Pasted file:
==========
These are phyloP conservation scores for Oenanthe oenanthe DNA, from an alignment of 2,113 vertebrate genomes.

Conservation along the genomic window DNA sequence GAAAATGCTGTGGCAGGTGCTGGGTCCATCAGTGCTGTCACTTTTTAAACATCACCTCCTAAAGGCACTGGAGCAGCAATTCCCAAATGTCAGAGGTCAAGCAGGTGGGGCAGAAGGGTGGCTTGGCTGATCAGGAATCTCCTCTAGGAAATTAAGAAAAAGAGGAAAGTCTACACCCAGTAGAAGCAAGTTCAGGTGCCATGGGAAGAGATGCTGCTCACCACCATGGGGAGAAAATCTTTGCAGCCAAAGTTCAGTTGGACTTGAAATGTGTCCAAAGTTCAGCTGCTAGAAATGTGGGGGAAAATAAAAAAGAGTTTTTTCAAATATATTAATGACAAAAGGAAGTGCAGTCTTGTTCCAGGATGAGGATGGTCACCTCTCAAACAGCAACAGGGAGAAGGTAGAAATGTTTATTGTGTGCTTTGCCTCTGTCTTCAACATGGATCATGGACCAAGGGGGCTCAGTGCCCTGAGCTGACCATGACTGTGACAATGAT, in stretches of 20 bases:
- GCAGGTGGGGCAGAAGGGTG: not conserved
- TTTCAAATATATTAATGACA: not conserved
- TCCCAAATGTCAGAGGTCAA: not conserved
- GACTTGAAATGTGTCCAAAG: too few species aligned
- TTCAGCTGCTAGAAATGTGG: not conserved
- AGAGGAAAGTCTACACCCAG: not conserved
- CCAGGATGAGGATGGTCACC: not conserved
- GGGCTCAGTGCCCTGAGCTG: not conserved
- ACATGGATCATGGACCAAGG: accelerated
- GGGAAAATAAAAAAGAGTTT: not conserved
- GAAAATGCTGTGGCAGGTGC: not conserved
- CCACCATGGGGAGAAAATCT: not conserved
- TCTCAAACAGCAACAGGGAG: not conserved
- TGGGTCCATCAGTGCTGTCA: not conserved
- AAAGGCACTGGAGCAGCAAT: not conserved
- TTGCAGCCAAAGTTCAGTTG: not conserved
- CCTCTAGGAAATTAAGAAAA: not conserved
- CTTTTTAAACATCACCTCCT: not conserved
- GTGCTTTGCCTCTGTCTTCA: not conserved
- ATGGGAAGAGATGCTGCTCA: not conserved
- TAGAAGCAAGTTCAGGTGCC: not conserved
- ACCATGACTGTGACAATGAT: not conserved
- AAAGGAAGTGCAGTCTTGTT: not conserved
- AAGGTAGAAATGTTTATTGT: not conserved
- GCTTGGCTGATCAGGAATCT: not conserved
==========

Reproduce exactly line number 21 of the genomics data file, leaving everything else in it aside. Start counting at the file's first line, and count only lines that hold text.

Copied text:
- GTGCTTTGCCTCTGTCTTCA: not conserved